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The Annual Register, Or, A View of the History, Politics, and ..., Volumes 60-61
Visualização completa - 1820
The Annual Register, Or, A View of the History, Politics, and Literature for ...
Visualização completa - 1822
The Annual Register, Or, A View of the History, Politics, and ..., Volume 43
Visualização completa - 1813
affairs afforded appear arms attended bill bring brought called carried cause charge circumstances command committee common conduct consequence considerable considered continued court crown danger debate direct duty Earl effect enemy equally established fame favour force friends give given granted ground hands held honour hope immediately influence interest Ireland John justice king kingdom laid land late less letter likewise Lord majesty majesty's majority manner matter means measure meeting ment minister motion nature necessary never noble object observed occasion opinion opposition parliament particular party passed persons petition present principle produced proper proposed question received respect seemed sent side soon spirit supposed taken thing thought tion whole
Página 147 - Now ye shall have three ladies walk to gather flowers, and then we must believe the stage to be a garden. By and by we hear news of shipwreck in the same place, and then we are to blame if we accept it not for a rock. Upon the back of that comes out a hideous monster with fire and smoke, and then the miserable beholders are bound to take it for a cave. While in the meantime two armies fly in, represented with four swords and bucklers, and then what hard heart will not receive it for a pitched field?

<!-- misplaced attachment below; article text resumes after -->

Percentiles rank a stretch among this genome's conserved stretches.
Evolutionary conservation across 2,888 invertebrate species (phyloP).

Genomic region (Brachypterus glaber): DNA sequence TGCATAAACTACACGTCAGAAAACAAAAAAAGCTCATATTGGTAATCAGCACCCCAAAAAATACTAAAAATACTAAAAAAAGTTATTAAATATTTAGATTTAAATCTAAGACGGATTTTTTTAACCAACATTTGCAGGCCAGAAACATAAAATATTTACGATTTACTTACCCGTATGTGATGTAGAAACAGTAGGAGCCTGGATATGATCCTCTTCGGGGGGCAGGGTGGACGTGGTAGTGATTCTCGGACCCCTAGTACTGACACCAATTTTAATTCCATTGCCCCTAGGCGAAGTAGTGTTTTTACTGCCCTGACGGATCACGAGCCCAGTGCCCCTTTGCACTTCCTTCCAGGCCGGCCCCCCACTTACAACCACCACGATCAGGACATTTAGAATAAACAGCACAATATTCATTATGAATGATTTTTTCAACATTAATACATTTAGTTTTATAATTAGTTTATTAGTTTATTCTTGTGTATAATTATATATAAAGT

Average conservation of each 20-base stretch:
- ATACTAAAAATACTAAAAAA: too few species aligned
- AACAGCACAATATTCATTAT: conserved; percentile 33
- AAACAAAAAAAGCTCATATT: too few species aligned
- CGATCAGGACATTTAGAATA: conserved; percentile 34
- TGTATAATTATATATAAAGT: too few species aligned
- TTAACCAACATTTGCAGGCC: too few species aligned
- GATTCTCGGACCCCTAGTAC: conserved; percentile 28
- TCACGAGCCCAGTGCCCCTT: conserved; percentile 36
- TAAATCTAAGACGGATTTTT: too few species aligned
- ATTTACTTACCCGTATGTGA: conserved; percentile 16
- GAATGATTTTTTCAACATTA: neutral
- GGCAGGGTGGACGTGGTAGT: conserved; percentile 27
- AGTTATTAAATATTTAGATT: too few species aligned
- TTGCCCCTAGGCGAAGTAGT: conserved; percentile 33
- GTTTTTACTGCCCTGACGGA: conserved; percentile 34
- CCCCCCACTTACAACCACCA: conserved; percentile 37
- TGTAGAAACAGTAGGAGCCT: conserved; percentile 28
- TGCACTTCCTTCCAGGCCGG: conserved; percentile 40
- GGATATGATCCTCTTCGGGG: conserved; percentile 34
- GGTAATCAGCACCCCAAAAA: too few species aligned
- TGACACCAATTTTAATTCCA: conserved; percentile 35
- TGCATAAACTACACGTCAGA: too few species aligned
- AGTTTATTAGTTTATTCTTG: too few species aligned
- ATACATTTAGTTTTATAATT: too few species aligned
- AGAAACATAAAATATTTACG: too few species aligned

Página 270 - That the raising or keeping a standing army within the kingdom in time of peace, unless it be with consent of parliament, is against law. 7. That the subjects which are protestants, may have arms for their defence, suitable to their conditions, and as allowed by law.
Página 256 - ... the Pope or any other authority or person whatsoever, or without any hope of any such dispensation from any person or authority whatsoever or without thinking that I am or can be acquitted before God or man or absolved of this declaration or any part thereof although the Pope or any other person or persons or power whatsoever should dispense with or annul the same, or declare that it was null and void from the beginning.
Página 28 - By this means, in all cases of civil insolvency, without a pardon from his creditor, he is to be imprisoned for life ; and thus a miserable, mistaken invention of artificial science operates to change a civil into a criminal judgment, and to scourge misfortune or indiscretion with a punishment which the law does not inflict...
Página 393 - ... and stained with no action that can give me remorse, I trust that the request I make to your excellency, at this serious period, and which is to soften my last moments, will not be rejected. Sympathy...
Página 30 - ... compare and collate the distresses of all men in all countries. His plan is original ; and it is as full of genius as it is of humanity. It was a voyage of discovery ; a circumnavigation of charity.
Página 30 - I cannot name this gentleman without remarking that his labours and writings have done much to open the eyes and hearts of mankind. He has visited all Europe,— not to survey the sumptuousness of palaces, or the stateliness of temples; not to make accurate measurements of the remains of ancient grandeur, nor to form a scale of the curiosity of modern art; not to collect medals, or collate manuscripts:— but to dive into the depths of...
Página 162 - ... with obelisks placed between every two. There wants nothing but the embroidery of a parterre, to make a garden in the reign of Trajan serve for a description of one in that of King William.
Página 166 - The cloister facing the south is covered with vines, and would have been proper for an orange-house, and the other for myrtles or other more common greens, and had, I doubt not, been cast for that purpose, if this piece of gardening had been then in as much vogue as it is now.
Página 34 - This species of universal subserviency, that makes the very servant who waits behind your chair the arbiter of your life and fortune, has such a tendency to degrade and abase mankind, and to deprive them of that assured and liberal state of mind, which alone can make us what we ought to be.